John Anthony Robles - presenter on Voice of Russia
The latest escapade of US Ambassador to Russia Michael McFaul, the “Ambassador Provocateur”, as some are calling him, seems to be that of an individual desperately trying to stay relevant and still seemingly unable to believe that there are in fact many countries, people and forces all over the world that do not particularly love the United States of America and that can form opinions, choose governments and alliances without first getting the go-ahead from Washington.
On Friday, May 25th, in his arrogant, in-your-face, provocative style of “diplomacy” something that any true diplomat would say his arsenal is in reality lacking, McFaul addressed students at the Higher School of Economics in Moscow and said, " I will not be diplomatic. Your country bribed Kyrgyzstan so they would throw the Americans out of Manas."
During his speech he also made a statement that, had it been made by any other diplomatic official from any other country, would have him or her packing their bags and heading home on the next flight out. McFaul admitted, openly and in a public forum that the U.S. Government had attempted to bribe the leadership of Kyrgyzstan but did not offer the specific names of the officials who the U.S. attempted to bribe. Apparently it is okay for a U.S. official to admit that the U.S. Government corrupts officials of other countries and uses bribery as one of its instruments overseas. Even if this was a well known fact, perhaps someone should tell McFaul it is not acceptable nor is it legal. Even for the U.S.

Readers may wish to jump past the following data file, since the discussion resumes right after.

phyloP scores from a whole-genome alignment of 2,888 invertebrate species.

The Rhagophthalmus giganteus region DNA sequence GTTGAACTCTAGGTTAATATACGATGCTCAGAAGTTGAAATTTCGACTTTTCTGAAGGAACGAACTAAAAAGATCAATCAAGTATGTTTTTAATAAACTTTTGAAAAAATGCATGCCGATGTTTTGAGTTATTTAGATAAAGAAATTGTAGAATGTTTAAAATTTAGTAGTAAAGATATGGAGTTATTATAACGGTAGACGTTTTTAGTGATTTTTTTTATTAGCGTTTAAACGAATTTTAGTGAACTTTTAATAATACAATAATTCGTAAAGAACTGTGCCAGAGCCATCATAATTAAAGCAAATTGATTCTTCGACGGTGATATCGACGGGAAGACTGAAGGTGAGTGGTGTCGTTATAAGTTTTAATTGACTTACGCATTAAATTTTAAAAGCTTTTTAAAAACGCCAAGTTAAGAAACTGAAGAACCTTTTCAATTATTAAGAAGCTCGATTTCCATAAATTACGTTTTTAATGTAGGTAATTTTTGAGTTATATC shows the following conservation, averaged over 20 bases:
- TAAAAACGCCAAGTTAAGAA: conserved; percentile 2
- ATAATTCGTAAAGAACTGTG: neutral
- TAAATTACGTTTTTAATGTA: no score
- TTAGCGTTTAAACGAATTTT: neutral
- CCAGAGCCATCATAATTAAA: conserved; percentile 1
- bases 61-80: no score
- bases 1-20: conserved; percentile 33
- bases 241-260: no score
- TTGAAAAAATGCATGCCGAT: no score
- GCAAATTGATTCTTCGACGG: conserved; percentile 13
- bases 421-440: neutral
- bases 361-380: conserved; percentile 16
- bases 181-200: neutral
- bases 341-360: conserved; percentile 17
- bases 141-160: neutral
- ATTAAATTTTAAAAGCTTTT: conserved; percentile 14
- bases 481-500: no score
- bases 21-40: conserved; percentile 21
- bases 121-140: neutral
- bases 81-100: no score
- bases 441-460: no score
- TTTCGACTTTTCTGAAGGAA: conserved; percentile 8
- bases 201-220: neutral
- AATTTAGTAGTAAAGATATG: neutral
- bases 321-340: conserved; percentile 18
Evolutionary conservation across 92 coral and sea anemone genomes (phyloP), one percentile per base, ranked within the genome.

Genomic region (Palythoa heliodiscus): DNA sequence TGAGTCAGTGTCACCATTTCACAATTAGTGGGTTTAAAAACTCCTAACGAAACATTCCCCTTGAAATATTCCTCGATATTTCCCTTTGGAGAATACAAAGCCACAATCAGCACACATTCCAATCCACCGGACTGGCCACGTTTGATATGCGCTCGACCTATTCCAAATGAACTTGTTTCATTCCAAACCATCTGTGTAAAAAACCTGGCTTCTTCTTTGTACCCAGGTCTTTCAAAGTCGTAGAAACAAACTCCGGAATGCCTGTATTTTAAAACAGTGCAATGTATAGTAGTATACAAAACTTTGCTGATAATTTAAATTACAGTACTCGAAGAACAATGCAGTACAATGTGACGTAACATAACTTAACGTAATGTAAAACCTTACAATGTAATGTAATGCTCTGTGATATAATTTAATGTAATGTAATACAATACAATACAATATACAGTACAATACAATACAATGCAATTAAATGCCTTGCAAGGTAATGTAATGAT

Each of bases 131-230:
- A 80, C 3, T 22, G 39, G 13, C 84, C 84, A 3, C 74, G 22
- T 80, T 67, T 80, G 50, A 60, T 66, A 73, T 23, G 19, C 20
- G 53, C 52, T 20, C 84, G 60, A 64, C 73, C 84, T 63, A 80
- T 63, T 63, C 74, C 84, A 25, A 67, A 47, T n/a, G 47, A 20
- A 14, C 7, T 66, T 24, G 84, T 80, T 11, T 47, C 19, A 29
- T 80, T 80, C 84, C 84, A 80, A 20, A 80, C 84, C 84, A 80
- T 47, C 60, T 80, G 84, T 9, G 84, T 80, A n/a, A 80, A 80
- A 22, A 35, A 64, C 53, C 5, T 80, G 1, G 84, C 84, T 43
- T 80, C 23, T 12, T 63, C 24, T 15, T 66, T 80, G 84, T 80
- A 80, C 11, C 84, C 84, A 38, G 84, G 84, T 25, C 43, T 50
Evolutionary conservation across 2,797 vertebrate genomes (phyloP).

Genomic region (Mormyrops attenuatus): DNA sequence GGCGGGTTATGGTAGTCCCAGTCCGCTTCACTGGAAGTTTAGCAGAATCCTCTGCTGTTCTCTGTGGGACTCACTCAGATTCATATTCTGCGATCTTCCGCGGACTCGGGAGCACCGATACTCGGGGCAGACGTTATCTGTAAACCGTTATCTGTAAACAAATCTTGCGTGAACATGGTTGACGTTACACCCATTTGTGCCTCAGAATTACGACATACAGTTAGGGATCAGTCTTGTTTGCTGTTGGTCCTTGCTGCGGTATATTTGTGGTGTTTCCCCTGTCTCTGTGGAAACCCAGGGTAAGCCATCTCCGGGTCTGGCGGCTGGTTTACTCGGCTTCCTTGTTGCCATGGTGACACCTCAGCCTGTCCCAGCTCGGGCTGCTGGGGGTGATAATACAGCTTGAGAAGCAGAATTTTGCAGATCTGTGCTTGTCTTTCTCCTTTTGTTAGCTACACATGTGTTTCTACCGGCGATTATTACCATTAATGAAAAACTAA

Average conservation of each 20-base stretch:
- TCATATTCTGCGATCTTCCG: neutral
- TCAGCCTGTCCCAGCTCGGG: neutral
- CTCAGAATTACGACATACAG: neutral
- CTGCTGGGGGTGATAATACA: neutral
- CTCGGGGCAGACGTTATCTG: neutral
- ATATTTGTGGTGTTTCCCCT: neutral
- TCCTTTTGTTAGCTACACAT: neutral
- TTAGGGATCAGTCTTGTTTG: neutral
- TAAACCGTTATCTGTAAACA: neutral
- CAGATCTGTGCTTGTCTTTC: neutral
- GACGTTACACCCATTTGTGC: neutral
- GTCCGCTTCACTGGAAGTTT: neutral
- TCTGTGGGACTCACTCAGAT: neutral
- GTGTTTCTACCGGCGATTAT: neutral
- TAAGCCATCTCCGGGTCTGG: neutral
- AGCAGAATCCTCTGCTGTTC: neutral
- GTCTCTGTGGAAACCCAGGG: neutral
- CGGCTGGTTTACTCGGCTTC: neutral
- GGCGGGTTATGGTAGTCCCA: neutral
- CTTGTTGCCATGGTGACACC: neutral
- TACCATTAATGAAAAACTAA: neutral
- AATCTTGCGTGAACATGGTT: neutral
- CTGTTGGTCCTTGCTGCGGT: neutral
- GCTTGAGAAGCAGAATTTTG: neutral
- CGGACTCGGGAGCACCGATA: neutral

During the speech he also did not offer any proof or evidence to back up his claim against the Russian Federation or the Russian Government but his statements have once again made headlines and he has the media attention he so desperately seems to be craving. As with his meetings with the opposition and many of his previous statements, it seems the “ambassador” is desperately trying to tarnish the image of the credibility of the government of the Russian Federation; one of the precepts and key actions needed to bring about a “color” revolution. Color Revolutions are something the “ambassador” is an expert in and one reason he was chosen to be posted in Russia, this is also a very important fact no one should forget.
According to the U.S. ambassador, the negotiations were going on with the former president of Kyrgyzstan Kurmanbek Bakiyev and he was the official that the U.S. had attempted to bribe. Due to the fact that he refused American advances a color revolution was arranged and Bakiev was ousted in April 2010. Sadly for McFaul, as he seems to be so concerned with the issue, the problem of Kyrgyzstan hosting a U.S. military base was still not solved and the military base at Manas Airport was changed into a Transit Center.
In February of this year, unfortunately for the U.S., President Atambaeva of Kyrgyzstan was also not able to be swayed and has officially stated that from June 2014 no U.S. soldiers would be stationed at Manas Airport.